We make them, we break them, we promise ourselves that this will be the year we study more, be more, try harder, lose weight, quit smoking, climb Mt. Everest, make that first million, return to our homeplanets in triumph, and win that pesky Nobel prize.
That’s the first of January. The first of, oh, say… March, we find ourselves back in the same bad habits, usually thanks to the same bad reactions to the same bad stresses. Nothing’s changed except our morale; we find ourselves beaten another year by our own inertia, which took over where our newfound energies flagged.
More and more, we’re learning that if you want to change your habits, it’s by tricking yourself into new defaults. We know all the tricks, by now. We know to make our goals small, achievable, realistic, and public. We know to make ourselves change how we eat by focusing on adding one positive thing instead of taking away a negative; we know to fight not for what we want, but for who we want to be. So how do we always end up in the same place?
Well, for one thing, we’re making the same old resolutions. It’s still about losing weight, it’s still about studying more, it’s still about the same actions and the same habits. Here’s another way to look at it. You can’t expect the same person to do something different when given the same situation and no new information. If you want different results, you need to change what you’re doing. If you want to lose weight, stop relying on a resolution to do it, because if you’re relying solely on willpower, it’s going to fail the first morning you realise that bed is a much more comfortable place than the gym at 5 AM. (Which shouldn’t take you long; if you don’t understand this concept, you may need a cat to help.) However, if you have a gym buddy picking you up at 5 AM whether you’re awake or not, preferably one who’s been doing the same routine for at least a few years, it’s harder to say no. Or you could force yourself: change your T pass from the linkpass to the trains-only, making you have to bike to the train station. It will suck in the wet weather, but you’ll get fit.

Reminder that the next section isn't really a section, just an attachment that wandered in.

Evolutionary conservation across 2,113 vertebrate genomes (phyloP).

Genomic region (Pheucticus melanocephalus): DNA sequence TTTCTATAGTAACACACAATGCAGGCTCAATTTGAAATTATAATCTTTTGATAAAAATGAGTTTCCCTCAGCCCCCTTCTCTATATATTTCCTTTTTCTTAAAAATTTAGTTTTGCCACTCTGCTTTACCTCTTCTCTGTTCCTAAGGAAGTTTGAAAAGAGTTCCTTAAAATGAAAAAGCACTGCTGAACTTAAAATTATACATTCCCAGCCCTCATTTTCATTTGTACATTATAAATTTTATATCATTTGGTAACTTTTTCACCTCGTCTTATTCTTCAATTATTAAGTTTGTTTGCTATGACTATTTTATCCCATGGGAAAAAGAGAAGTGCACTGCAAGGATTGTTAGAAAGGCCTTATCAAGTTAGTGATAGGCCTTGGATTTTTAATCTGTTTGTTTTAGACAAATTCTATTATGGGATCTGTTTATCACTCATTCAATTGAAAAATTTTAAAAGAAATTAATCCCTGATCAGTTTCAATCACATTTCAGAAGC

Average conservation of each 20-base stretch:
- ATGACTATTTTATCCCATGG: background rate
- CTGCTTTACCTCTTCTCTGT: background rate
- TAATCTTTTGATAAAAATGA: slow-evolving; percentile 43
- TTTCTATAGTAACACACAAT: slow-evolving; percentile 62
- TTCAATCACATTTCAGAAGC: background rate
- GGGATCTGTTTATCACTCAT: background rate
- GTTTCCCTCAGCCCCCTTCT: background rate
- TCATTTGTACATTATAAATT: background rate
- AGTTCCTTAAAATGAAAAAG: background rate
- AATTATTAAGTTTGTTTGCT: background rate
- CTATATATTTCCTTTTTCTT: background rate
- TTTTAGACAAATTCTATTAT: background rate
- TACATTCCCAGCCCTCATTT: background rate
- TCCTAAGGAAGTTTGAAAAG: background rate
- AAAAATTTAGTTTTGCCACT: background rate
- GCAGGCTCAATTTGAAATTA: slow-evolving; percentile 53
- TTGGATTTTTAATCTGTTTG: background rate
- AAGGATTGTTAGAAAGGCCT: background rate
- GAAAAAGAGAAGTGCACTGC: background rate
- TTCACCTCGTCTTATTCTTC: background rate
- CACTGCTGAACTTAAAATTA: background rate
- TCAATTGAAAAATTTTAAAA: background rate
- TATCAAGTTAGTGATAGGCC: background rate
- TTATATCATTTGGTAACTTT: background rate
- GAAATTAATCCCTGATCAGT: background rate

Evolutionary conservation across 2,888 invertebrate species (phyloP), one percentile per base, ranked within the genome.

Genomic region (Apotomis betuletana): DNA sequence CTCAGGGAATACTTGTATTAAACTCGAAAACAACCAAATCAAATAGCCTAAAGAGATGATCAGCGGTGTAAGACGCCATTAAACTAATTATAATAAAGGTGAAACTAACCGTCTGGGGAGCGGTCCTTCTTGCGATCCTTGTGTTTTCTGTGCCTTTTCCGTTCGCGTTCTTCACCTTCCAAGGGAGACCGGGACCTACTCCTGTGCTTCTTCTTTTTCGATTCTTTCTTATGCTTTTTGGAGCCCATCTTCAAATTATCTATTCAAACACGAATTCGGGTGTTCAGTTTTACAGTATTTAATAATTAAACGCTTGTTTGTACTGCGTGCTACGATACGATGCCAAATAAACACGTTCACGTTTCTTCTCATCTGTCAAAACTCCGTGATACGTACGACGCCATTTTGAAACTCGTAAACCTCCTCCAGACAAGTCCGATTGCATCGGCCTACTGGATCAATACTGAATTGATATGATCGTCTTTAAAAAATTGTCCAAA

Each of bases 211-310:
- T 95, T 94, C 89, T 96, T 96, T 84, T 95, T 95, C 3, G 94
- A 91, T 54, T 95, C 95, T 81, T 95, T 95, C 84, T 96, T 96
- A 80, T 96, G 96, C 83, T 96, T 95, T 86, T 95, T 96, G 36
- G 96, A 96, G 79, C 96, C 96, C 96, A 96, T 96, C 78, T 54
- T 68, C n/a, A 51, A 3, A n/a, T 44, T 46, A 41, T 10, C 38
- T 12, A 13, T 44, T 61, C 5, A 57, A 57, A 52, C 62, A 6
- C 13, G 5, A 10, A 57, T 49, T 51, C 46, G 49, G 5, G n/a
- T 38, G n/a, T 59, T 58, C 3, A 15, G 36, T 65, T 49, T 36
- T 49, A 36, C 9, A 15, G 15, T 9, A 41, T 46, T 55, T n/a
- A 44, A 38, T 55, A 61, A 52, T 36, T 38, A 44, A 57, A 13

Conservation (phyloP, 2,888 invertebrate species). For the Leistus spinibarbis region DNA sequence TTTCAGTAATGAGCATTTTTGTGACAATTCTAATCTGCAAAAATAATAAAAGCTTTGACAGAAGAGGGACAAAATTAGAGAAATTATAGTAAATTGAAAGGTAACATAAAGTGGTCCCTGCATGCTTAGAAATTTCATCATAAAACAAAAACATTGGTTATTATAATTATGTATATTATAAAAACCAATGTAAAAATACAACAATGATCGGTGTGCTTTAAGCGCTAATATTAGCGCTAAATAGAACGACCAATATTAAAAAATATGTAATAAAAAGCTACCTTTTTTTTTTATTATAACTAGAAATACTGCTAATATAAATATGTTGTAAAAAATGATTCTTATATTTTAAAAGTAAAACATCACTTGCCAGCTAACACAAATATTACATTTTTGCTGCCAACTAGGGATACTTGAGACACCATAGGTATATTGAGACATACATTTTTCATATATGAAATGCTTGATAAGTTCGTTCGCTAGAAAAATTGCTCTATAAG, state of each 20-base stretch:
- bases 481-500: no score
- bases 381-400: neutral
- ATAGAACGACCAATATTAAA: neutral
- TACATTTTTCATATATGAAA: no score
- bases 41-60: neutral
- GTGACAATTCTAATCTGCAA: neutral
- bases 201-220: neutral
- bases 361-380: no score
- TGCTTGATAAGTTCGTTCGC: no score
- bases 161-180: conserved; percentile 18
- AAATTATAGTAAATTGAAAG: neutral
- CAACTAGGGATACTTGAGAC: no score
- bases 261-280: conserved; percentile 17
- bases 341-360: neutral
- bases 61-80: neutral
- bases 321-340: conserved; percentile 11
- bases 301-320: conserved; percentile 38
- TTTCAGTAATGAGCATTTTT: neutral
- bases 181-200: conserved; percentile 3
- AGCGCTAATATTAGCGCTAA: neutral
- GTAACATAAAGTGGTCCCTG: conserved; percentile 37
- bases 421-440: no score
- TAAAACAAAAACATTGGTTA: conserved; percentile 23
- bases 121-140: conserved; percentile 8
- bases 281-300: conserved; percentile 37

Most of our resolutions focus on improvement, and this makes me happy. Seriously, whether we succeed or not, it’s heartening to me that deep down, we WANT to be better people. We want to improve. And for those of you, like me, who are looking at radical career transformation this year, I came across this article, “New year, new identity,” about how to help make that transition work by weaving it effectively into the narrative of your life. I think it also reflects on these little annual updates we try to make via resolutions. If we weave them coherently into our stories, we have to do them to still believe them true. I don’t want to get up at 5 AM to exercise- but I want to be someone who can, and that helps me do it. If I see it as an integral part of my narrative, it takes on meaning as part of who I am, and that makes it harder for the bed and the cat to keep me.
What helps you? Have you made any resolutions?